In The Street – Art Schop (reviewed by Dave Franklin)

The man himself admits that the concept album is an unfashionable and much derided form in the modern age. But just because it isn’t in vogue isn’t a reason not to tackle it. In fact, the people who would wilfully jump the zeitgeist shark, ‘scuse the mixed metaphors, are probably the ones that you should be paying most attention to. And so with Starguide about to drop, his third album in a series of multi-faceted, genre-wandering, lyrically probing, releases,  In The Street arrives to set the scene.

It grows from an ambient wash and spacious piano punctuation into gently drifting, thought-provoking and philosophically poignant soundscapes. More often than not the most interesting music is not about direct communication but rather it paints pictures and conjures scenes for the listener to cocoon themselves in, to explore and expand on and this is one of those times. There is a sort of Blackstar-era, Bowie-esque melancholy to the piece, which if consciously done is a brave approach, if not it shows excellent taste in influences being brought to the creative fore.

Spacious almost to the point of being in danger of floating away into the ether, In The Street is a watercolour painted of slight sonic hues, with brush strokes of atmospherics and anticipation, at times it hardly feels like music at all and also music taken to its (il)logical conclusion. How wonderful!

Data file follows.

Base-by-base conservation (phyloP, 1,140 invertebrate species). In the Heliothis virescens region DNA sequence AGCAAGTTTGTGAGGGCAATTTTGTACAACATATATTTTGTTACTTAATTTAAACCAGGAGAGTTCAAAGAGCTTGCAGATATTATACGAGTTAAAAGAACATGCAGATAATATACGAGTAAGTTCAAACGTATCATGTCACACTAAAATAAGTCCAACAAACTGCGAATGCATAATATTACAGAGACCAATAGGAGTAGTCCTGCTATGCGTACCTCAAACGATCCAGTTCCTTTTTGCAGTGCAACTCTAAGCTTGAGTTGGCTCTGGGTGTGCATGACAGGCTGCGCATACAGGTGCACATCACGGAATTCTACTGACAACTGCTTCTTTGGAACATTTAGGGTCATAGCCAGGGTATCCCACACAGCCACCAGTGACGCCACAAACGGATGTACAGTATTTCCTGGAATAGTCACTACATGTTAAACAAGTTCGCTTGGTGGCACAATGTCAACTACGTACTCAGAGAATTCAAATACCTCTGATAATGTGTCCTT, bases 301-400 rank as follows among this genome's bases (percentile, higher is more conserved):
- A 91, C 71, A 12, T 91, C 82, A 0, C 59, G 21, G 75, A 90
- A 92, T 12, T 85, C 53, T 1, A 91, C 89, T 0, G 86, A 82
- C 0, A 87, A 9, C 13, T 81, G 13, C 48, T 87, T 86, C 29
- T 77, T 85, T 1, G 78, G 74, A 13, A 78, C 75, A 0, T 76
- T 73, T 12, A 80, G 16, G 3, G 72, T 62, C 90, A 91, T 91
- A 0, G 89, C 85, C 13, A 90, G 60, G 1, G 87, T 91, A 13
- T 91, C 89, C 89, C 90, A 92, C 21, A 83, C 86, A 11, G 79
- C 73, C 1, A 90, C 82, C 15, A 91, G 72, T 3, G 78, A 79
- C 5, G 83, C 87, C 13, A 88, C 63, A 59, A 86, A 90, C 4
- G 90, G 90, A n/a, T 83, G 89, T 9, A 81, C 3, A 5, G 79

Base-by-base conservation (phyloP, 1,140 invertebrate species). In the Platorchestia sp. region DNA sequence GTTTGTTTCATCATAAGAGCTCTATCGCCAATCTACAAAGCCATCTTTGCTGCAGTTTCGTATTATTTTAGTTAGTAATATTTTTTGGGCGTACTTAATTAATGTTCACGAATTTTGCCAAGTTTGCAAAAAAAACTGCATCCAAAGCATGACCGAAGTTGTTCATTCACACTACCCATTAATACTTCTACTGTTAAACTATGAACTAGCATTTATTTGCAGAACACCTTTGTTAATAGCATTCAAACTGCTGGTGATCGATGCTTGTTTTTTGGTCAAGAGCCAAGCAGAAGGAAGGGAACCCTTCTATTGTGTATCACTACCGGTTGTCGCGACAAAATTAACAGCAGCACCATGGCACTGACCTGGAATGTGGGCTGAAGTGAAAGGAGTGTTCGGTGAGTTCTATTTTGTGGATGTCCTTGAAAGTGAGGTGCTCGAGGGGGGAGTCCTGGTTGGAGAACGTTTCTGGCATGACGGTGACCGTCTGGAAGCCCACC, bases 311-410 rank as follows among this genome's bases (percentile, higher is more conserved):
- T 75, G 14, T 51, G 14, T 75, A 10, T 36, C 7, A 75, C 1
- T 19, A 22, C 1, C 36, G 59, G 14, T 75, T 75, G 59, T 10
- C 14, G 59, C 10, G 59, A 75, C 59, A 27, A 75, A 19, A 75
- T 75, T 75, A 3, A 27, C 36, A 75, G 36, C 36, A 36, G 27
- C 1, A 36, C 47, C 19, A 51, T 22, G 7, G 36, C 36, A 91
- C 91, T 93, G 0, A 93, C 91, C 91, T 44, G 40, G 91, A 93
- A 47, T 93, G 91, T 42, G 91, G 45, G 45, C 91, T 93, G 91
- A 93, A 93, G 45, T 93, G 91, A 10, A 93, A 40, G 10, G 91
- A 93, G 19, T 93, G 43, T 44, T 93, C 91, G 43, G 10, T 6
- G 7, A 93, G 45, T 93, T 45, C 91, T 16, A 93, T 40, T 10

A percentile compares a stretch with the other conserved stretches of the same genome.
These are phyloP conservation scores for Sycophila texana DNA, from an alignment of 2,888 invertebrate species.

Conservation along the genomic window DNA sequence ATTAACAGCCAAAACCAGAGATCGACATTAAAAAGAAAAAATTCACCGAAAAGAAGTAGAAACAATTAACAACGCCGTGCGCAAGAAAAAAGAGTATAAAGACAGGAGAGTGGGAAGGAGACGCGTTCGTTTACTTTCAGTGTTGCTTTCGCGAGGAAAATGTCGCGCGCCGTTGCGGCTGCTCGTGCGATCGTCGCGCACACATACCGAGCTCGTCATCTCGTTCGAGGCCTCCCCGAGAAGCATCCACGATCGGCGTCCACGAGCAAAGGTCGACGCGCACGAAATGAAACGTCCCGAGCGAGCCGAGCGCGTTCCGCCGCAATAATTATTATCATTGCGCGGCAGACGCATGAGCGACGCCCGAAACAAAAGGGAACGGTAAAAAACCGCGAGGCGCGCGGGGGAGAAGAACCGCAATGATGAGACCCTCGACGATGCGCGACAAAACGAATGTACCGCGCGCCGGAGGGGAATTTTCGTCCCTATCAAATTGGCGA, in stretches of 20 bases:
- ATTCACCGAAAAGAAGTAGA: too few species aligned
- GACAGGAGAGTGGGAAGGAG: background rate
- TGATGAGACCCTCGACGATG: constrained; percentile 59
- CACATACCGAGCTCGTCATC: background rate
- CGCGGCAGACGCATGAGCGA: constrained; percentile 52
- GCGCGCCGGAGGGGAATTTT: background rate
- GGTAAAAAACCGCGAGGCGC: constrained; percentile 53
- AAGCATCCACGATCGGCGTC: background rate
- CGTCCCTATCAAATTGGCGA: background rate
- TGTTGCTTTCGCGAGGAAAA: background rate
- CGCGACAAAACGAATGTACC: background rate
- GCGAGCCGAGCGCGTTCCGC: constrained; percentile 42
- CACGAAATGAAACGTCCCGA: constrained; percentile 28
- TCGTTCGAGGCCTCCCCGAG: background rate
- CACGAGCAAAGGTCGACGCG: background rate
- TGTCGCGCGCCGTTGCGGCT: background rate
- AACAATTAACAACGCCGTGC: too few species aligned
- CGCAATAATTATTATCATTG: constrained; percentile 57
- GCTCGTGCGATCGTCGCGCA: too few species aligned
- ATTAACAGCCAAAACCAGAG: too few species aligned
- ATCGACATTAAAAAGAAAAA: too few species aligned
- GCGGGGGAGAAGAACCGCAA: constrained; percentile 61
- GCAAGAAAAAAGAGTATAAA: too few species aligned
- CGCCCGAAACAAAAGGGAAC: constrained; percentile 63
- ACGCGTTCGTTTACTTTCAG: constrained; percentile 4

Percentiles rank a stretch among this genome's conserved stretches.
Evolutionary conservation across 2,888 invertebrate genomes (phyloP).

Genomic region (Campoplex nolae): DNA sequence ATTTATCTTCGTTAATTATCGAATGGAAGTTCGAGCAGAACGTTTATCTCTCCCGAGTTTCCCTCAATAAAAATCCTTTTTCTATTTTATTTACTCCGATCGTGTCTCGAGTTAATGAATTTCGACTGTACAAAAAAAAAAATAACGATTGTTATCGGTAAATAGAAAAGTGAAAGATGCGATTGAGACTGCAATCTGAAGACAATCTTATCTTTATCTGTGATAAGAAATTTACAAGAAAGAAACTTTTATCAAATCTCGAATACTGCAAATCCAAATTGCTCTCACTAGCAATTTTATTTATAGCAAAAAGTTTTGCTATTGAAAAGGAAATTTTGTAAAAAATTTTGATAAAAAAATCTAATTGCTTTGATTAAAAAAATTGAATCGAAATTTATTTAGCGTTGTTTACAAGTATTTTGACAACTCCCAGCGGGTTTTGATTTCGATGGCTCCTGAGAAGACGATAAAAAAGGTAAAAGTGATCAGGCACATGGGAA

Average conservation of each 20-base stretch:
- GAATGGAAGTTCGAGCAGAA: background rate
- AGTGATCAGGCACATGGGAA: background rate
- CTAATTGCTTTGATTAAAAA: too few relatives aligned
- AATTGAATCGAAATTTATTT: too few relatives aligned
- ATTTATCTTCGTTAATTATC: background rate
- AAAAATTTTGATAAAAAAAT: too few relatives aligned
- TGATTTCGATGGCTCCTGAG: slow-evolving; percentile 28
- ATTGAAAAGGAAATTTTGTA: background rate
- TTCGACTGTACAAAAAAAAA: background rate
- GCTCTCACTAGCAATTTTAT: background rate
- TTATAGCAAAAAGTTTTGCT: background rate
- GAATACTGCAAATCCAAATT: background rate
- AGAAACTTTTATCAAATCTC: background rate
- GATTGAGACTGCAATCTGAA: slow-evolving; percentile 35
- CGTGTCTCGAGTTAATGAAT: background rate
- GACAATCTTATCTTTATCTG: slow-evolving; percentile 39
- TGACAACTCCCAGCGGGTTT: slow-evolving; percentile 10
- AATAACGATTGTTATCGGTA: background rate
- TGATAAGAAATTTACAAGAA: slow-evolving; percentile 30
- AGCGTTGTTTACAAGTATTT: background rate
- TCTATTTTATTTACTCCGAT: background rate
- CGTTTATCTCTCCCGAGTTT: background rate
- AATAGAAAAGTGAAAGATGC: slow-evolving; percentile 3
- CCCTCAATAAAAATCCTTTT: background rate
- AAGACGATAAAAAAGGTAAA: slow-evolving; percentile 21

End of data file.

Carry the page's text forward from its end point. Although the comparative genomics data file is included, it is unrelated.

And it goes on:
2 thoughts on “In The Street – Art Schop (reviewed by Dave Franklin)

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  1. Hi, Dave. Thanks so much for listening so closely and writing so thoughtfully and generously. Any relationship to Blackstar was unintentional here, but that album made a big impact on me. Art

    1. Hi Art, glad you liked what I wrote. The Blackstar reference was really to a sort of overall vibe and such things find their way into musical creations often unintentionally and uninvited but if a review is going to find an influence at work in a song, it might as well be Mr B. Bless him.

      Keep up the great work.

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